Last year, Cohen ranked among the top vote-getters for Poets&Quants’ 40 Under 40 Professors. You could say his career choice was pre-ordained. As a 3rd grader, he dressed as a stockbroker for Halloween, replete with blazer and briefcase. However, few might guess that he would eventually break two world records in the squat, with 630 pounds being his best as a 181 pounder. Long ago, he was a self-described “short, chubby kid who was the head tuba player in the school band.” However, few could predict Cohen’s willpower – a virtue that enabled him to earn an MBA and a Ph.D. by the time he reached 25.
As a Wharton undergrad, Cohen dreamed of working as an investment banker at Goldman Sachs, where he’d eventually climb his way to partner and settle down in the Hamptons. Funny thing is, he developed a passion for intellectual property and a distaste for non-practicing entities (aka patent trolls). Even more, the teaching life has given him an ever-changing perspective on finance – one that keeps him inquisitive and invigorated. “This is the best job in the world,” Cohen tells Poets&Quants. “I get to wrestle with ideas with these bright young people and they pay me to do this! It is awesome. I get to reinvent myself with every project. In this job, you can be someone different every day. You walk into a class or start a new project and it’s a new beginning. That keeps me young, and I can’t imagine doing anything else. I love coming to work every day.”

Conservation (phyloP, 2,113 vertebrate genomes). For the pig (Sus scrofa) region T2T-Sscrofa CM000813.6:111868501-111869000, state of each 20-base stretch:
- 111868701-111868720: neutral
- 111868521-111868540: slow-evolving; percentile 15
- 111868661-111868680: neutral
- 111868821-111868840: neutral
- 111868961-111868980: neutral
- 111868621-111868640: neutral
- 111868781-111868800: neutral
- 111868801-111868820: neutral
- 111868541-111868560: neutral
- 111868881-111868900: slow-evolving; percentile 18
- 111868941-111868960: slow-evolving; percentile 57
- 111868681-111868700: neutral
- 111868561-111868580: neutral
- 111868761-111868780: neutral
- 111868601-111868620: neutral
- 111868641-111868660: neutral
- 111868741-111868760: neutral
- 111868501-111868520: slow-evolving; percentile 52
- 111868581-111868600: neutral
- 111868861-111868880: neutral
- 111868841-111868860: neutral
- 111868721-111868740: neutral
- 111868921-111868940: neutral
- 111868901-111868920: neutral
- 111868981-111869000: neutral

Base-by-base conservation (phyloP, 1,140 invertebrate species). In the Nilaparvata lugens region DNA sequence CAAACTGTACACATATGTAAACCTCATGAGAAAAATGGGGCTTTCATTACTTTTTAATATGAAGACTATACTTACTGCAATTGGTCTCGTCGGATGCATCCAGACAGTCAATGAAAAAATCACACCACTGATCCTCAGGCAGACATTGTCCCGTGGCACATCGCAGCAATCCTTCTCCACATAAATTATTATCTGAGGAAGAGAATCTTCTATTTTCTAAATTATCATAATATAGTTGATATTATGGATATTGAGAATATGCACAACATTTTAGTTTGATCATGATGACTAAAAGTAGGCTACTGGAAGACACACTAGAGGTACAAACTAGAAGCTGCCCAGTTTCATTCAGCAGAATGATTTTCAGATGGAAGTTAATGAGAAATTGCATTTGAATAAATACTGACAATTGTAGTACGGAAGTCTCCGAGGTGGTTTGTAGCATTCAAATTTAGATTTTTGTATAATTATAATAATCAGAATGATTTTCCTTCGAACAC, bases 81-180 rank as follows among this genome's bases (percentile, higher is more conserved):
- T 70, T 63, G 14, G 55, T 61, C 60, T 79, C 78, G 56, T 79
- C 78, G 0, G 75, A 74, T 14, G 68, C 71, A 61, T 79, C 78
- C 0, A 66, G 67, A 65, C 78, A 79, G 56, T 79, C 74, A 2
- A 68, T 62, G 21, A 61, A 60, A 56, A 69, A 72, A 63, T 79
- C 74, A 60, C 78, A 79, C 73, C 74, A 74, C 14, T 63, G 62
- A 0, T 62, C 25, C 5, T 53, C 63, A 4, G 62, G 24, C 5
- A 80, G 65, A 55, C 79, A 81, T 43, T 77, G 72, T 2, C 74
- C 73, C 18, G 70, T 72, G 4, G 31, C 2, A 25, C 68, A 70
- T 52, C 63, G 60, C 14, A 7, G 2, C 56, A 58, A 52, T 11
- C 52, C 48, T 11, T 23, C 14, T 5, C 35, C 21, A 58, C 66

And his students heave picked up on the vitality he brings to the classroom. “Professor Cohen had a serious impression on me,” writes one anonymous student who nominated him for P&Q’s 40 Under 40. “His humility and approachable nature was a great reminder that despite having remarkable accomplishments and pedigree, one can and should still be a good person.”